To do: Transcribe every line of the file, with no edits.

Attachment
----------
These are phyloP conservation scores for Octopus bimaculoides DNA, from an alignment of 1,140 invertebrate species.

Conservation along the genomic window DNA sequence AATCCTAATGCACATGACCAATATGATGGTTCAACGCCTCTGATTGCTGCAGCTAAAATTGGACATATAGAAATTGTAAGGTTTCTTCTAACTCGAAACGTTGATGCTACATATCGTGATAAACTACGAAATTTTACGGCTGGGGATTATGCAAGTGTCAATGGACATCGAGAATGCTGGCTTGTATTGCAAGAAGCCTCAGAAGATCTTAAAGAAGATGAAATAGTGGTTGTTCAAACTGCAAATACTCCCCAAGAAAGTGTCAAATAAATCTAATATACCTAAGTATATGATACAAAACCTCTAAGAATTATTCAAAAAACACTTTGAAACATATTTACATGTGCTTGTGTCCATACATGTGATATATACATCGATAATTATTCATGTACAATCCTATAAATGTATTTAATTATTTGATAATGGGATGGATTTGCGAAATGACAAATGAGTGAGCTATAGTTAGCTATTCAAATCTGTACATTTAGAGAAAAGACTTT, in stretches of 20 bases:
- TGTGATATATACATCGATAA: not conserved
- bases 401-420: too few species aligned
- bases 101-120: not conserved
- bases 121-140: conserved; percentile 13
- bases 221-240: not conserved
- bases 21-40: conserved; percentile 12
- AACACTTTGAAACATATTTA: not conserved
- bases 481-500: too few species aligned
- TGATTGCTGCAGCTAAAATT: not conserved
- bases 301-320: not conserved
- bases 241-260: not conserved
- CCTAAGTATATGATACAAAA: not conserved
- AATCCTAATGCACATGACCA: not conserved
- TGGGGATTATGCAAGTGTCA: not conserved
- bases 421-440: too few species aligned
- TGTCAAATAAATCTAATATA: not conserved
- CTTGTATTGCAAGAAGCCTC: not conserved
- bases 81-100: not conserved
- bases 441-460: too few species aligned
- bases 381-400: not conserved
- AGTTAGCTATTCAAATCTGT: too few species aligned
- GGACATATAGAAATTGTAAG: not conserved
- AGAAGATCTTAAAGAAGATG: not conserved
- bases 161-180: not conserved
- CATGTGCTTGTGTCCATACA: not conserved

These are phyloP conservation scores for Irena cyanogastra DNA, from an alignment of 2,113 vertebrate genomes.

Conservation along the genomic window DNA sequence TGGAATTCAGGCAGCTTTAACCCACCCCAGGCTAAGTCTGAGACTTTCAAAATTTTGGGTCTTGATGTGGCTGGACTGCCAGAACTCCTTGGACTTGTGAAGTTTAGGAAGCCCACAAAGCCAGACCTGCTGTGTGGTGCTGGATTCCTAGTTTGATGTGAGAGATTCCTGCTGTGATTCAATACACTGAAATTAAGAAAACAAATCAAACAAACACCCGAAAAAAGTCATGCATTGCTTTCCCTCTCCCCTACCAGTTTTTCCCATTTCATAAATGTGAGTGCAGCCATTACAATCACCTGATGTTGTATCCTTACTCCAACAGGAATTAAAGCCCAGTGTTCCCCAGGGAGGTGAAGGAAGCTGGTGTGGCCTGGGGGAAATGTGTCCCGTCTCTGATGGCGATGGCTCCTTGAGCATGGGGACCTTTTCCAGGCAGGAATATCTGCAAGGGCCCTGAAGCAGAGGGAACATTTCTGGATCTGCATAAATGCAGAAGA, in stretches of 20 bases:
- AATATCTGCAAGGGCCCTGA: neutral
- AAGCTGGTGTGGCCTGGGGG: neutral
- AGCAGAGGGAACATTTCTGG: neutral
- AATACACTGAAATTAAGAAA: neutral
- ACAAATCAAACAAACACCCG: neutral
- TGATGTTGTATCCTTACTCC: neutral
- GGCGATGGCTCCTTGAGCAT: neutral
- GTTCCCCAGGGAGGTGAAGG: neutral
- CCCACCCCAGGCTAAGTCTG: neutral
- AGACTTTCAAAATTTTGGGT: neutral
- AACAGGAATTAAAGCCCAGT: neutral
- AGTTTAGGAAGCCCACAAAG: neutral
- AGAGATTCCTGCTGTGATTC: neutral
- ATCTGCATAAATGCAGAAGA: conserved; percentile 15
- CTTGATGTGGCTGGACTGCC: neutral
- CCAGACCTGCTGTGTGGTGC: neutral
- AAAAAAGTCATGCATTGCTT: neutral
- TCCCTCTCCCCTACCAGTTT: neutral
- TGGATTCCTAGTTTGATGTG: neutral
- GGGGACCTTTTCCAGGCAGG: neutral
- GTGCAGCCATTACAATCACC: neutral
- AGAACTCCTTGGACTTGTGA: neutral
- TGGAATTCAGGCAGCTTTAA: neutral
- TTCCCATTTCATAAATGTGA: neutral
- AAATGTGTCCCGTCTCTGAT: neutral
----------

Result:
These are phyloP conservation scores for Octopus bimaculoides DNA, from an alignment of 1,140 invertebrate species.

Conservation along the genomic window DNA sequence AATCCTAATGCACATGACCAATATGATGGTTCAACGCCTCTGATTGCTGCAGCTAAAATTGGACATATAGAAATTGTAAGGTTTCTTCTAACTCGAAACGTTGATGCTACATATCGTGATAAACTACGAAATTTTACGGCTGGGGATTATGCAAGTGTCAATGGACATCGAGAATGCTGGCTTGTATTGCAAGAAGCCTCAGAAGATCTTAAAGAAGATGAAATAGTGGTTGTTCAAACTGCAAATACTCCCCAAGAAAGTGTCAAATAAATCTAATATACCTAAGTATATGATACAAAACCTCTAAGAATTATTCAAAAAACACTTTGAAACATATTTACATGTGCTTGTGTCCATACATGTGATATATACATCGATAATTATTCATGTACAATCCTATAAATGTATTTAATTATTTGATAATGGGATGGATTTGCGAAATGACAAATGAGTGAGCTATAGTTAGCTATTCAAATCTGTACATTTAGAGAAAAGACTTT, in stretches of 20 bases:
- TGTGATATATACATCGATAA: not conserved
- bases 401-420: too few species aligned
- bases 101-120: not conserved
- bases 121-140: conserved; percentile 13
- bases 221-240: not conserved
- bases 21-40: conserved; percentile 12
- AACACTTTGAAACATATTTA: not conserved
- bases 481-500: too few species aligned
- TGATTGCTGCAGCTAAAATT: not conserved
- bases 301-320: not conserved
- bases 241-260: not conserved
- CCTAAGTATATGATACAAAA: not conserved
- AATCCTAATGCACATGACCA: not conserved
- TGGGGATTATGCAAGTGTCA: not conserved
- bases 421-440: too few species aligned
- TGTCAAATAAATCTAATATA: not conserved
- CTTGTATTGCAAGAAGCCTC: not conserved
- bases 81-100: not conserved
- bases 441-460: too few species aligned
- bases 381-400: not conserved
- AGTTAGCTATTCAAATCTGT: too few species aligned
- GGACATATAGAAATTGTAAG: not conserved
- AGAAGATCTTAAAGAAGATG: not conserved
- bases 161-180: not conserved
- CATGTGCTTGTGTCCATACA: not conserved

These are phyloP conservation scores for Irena cyanogastra DNA, from an alignment of 2,113 vertebrate genomes.

Conservation along the genomic window DNA sequence TGGAATTCAGGCAGCTTTAACCCACCCCAGGCTAAGTCTGAGACTTTCAAAATTTTGGGTCTTGATGTGGCTGGACTGCCAGAACTCCTTGGACTTGTGAAGTTTAGGAAGCCCACAAAGCCAGACCTGCTGTGTGGTGCTGGATTCCTAGTTTGATGTGAGAGATTCCTGCTGTGATTCAATACACTGAAATTAAGAAAACAAATCAAACAAACACCCGAAAAAAGTCATGCATTGCTTTCCCTCTCCCCTACCAGTTTTTCCCATTTCATAAATGTGAGTGCAGCCATTACAATCACCTGATGTTGTATCCTTACTCCAACAGGAATTAAAGCCCAGTGTTCCCCAGGGAGGTGAAGGAAGCTGGTGTGGCCTGGGGGAAATGTGTCCCGTCTCTGATGGCGATGGCTCCTTGAGCATGGGGACCTTTTCCAGGCAGGAATATCTGCAAGGGCCCTGAAGCAGAGGGAACATTTCTGGATCTGCATAAATGCAGAAGA, in stretches of 20 bases:
- AATATCTGCAAGGGCCCTGA: neutral
- AAGCTGGTGTGGCCTGGGGG: neutral
- AGCAGAGGGAACATTTCTGG: neutral
- AATACACTGAAATTAAGAAA: neutral
- ACAAATCAAACAAACACCCG: neutral
- TGATGTTGTATCCTTACTCC: neutral
- GGCGATGGCTCCTTGAGCAT: neutral
- GTTCCCCAGGGAGGTGAAGG: neutral
- CCCACCCCAGGCTAAGTCTG: neutral
- AGACTTTCAAAATTTTGGGT: neutral
- AACAGGAATTAAAGCCCAGT: neutral
- AGTTTAGGAAGCCCACAAAG: neutral
- AGAGATTCCTGCTGTGATTC: neutral
- ATCTGCATAAATGCAGAAGA: conserved; percentile 15
- CTTGATGTGGCTGGACTGCC: neutral
- CCAGACCTGCTGTGTGGTGC: neutral
- AAAAAAGTCATGCATTGCTT: neutral
- TCCCTCTCCCCTACCAGTTT: neutral
- TGGATTCCTAGTTTGATGTG: neutral
- GGGGACCTTTTCCAGGCAGG: neutral
- GTGCAGCCATTACAATCACC: neutral
- AGAACTCCTTGGACTTGTGA: neutral
- TGGAATTCAGGCAGCTTTAA: neutral
- TTCCCATTTCATAAATGTGA: neutral
- AAATGTGTCCCGTCTCTGAT: neutral